His curriculum vitae was singular. The son of working-class parents, he put himself through the University of Chicago working summers in a steel mill. He did advanced degrees at Oxford and Harvard, becoming the sparring partner of a future Australian prime minister, Tony Abbott, at the former, and delving deeply into the mysteries of Semitic philology – unfathomable, to most of his friends – at the latter. He taught at the Pontifical Biblical Institute in Rome and was pastor of an English-speaking parish in Amman, Jordan. Wherever he was, he lived like a true ascetic; he was also the best company imaginable at a meal or a party.

He was a writer of genius, although his published bibliography is considerably slimmer than it might have been, thanks to the years when he was silenced or censored by his religious superiors. A good example of his ability to combine keen insight and droll humor is his 1992 dissection of the goings-on at the annual convention of the American Academy of Religion (available here). More recently, Father Mankowski drew on his extensive experience as a confessor and spiritual director to pen, with his superiors’ permission, a respectful but sharp critique of his fellow Jesuit James Martin’s book, Building a Bridge (available here). In the decades between those two pieces, and when permitted to do so, he published essays and reviews on a wide range of topics, including literature, politics, Church affairs, biblical translations and the priesthood, while sharing his private musings with friends in a seemingly endless series of pungent parodies, revised song lyrics, and imagined news stories.

Years ago, his friend Father Richard John Neuhaus dubbed Father Mankowski one of the “Papal Bulls:” Jesuits of a certain generation notable for their intellectually sophisticated and unwavering Catholic orthodoxy, which often got them into hot water of various temperatures (including boiling) with their Ignatian brothers and superiors. Paul Mankowski was no bull, papal or otherwise, in a china shop, though. He relished debate and was courteous in it; what he found off-putting was the unwillingness of Catholic progressives to fight their corner with a frank delineation of their position. This struck him as a form of hypocrisy. And while Father Mankowski, the good shepherd, often brought strays back to the Lord’s flock, he was unsparingly candid about what he perceived as intellectual dishonesty, or what he recently deplored as “ignoble timidity” in facing clerical corruption. Paul Mankowski was not a man of the subjunctive, and he paid the price for it.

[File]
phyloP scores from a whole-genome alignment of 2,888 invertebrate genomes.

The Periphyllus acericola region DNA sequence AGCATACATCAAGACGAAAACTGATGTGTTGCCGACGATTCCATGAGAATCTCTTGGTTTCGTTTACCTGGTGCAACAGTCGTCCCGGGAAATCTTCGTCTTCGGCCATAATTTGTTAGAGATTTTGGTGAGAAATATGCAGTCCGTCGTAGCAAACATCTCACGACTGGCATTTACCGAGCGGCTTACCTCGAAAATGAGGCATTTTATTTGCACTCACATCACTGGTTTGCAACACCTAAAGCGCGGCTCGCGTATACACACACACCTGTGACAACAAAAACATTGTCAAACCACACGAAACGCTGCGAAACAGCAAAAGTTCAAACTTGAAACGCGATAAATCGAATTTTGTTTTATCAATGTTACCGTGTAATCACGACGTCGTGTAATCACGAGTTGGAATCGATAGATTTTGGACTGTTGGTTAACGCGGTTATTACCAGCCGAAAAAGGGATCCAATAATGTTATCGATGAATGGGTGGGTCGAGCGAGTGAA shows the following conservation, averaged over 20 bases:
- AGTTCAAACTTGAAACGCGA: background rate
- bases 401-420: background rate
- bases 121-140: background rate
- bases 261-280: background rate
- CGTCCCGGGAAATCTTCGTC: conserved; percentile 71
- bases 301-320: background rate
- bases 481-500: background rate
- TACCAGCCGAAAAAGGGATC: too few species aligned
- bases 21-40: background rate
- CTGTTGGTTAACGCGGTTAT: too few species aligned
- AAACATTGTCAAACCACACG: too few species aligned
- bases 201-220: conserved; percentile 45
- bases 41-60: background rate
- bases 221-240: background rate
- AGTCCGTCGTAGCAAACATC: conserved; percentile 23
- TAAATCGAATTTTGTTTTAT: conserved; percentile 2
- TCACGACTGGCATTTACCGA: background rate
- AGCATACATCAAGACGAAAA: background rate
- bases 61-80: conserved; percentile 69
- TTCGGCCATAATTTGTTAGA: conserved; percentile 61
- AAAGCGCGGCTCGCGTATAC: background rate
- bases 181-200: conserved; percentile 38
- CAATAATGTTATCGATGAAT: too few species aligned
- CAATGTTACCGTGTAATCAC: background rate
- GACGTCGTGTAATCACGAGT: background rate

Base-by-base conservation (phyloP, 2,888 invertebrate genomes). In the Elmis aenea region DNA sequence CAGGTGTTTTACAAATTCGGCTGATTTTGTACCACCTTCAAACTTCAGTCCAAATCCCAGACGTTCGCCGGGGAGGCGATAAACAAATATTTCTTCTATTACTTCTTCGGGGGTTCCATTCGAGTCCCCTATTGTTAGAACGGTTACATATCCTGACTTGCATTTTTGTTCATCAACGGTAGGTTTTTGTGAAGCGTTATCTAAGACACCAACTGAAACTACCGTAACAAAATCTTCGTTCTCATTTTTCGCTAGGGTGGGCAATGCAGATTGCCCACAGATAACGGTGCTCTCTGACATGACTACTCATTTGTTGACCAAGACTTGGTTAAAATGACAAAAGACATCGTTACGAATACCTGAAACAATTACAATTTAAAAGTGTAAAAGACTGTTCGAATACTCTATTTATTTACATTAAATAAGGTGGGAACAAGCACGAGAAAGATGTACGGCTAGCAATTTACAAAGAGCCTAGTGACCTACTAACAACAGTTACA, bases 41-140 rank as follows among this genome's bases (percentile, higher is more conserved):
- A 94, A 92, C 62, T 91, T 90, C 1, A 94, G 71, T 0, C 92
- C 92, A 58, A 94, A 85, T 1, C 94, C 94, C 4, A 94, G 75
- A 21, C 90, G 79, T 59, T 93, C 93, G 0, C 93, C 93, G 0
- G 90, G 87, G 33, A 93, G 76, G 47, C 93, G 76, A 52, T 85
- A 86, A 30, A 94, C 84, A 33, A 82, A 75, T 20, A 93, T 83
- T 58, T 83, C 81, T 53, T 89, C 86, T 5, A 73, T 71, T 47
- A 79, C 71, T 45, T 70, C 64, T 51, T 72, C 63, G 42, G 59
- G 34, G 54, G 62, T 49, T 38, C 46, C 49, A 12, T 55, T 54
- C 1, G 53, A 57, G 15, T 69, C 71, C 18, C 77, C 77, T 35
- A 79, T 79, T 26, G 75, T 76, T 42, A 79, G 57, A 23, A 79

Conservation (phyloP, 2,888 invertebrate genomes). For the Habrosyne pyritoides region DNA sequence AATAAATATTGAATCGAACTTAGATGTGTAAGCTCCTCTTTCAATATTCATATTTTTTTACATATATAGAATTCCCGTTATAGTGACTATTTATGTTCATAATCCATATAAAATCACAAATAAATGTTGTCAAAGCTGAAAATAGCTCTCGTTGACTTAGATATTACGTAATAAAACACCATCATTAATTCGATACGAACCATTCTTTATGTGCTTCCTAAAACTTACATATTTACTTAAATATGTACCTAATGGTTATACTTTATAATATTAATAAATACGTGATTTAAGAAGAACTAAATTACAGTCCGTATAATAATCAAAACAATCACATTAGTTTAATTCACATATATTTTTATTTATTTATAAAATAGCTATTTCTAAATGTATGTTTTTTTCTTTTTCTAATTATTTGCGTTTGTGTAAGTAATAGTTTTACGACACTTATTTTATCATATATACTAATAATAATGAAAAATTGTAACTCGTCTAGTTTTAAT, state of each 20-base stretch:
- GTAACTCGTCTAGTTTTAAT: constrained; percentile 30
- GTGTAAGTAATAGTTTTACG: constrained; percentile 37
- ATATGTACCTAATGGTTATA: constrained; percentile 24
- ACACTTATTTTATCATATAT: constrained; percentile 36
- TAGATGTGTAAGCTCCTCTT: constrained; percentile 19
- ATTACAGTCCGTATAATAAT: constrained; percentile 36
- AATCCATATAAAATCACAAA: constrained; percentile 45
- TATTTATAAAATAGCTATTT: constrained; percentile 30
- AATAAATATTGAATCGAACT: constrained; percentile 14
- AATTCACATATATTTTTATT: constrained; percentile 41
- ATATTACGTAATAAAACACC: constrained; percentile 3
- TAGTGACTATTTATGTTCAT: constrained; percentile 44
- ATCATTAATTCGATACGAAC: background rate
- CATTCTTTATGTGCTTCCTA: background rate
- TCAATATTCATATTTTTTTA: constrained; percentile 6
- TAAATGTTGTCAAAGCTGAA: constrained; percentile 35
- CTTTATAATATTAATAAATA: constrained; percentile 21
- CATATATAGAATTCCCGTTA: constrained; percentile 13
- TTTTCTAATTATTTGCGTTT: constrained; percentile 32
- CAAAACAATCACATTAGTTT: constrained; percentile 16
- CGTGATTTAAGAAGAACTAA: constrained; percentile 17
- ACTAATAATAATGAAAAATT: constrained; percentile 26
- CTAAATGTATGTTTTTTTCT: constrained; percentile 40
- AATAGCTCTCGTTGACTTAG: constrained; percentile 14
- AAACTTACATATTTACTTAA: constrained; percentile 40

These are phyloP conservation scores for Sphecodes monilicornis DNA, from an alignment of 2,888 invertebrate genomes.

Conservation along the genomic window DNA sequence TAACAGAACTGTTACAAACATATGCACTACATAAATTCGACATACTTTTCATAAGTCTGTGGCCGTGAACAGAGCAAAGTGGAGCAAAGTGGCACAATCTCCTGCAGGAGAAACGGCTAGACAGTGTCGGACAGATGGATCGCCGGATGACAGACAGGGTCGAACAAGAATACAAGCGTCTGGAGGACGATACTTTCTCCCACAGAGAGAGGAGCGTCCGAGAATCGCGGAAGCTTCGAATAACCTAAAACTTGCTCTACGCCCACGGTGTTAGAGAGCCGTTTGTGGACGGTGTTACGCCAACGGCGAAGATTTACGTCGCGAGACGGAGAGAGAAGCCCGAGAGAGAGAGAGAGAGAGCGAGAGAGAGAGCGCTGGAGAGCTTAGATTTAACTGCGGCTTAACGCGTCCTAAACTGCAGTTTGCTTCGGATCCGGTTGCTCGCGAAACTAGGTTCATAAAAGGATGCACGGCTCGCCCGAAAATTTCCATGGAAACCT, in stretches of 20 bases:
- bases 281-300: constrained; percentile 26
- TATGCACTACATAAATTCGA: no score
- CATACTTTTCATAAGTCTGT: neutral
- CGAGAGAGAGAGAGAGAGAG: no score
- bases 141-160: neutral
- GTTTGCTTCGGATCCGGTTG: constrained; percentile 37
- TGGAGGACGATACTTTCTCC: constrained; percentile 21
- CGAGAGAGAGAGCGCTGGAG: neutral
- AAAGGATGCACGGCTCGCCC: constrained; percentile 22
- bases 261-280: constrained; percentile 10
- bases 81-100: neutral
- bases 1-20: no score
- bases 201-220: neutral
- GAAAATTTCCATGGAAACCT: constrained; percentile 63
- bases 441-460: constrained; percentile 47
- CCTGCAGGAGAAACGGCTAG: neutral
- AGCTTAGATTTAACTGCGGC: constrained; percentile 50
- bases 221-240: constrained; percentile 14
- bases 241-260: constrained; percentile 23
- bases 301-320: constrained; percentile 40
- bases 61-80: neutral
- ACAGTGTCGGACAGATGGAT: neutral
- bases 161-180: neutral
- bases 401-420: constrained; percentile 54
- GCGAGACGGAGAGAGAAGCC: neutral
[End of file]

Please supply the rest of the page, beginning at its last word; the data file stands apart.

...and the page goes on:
He is beyond all that now, and I like to imagine St. Ignatius of Loyola welcoming him to the Father’s House with a hearty “Well done, my son.” In this valley of tears, freshly moistened by those who mourn his untimely death at age 66, Father Paul V. Mankowski, SJ, will be remembered by those of us who loved him as a man and a priest who, remaining faithful to his Jesuit and sacerdotal vocations, became a tower of strength for others. This was a man of God. This was a man, whose courageous manliness reflected his godliness.